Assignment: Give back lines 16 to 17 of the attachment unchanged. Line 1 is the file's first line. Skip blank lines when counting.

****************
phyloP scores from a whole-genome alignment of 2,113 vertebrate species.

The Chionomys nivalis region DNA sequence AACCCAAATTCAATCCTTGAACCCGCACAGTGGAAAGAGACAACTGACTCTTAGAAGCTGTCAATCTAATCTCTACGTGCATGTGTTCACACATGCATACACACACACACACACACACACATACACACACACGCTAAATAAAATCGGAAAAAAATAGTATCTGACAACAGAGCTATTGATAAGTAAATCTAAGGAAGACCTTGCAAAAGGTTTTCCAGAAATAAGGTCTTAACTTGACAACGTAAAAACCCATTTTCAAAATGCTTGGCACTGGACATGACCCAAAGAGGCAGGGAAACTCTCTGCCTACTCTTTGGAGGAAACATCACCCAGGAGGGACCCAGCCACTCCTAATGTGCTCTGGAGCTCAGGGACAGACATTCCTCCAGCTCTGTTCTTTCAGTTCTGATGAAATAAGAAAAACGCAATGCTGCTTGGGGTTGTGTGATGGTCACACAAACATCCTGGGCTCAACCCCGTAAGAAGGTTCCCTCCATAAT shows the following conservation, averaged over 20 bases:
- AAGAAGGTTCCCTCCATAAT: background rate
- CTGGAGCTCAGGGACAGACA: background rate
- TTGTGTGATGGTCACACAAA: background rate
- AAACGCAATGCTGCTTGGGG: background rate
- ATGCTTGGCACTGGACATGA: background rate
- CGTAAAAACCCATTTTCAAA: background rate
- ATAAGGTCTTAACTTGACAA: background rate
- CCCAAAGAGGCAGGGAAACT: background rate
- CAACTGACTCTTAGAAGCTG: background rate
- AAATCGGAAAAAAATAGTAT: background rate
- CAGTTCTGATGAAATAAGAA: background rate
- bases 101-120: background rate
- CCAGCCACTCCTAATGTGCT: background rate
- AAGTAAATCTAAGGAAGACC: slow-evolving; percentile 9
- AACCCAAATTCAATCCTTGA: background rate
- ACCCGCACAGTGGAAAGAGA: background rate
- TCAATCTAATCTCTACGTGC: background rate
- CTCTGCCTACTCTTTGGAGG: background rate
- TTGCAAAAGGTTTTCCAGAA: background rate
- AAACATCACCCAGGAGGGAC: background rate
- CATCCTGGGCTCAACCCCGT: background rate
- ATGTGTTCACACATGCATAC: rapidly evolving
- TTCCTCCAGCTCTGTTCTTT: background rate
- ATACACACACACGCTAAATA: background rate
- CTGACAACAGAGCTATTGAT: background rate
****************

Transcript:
- AAGTAAATCTAAGGAAGACC: slow-evolving; percentile 9
- AACCCAAATTCAATCCTTGA: background rate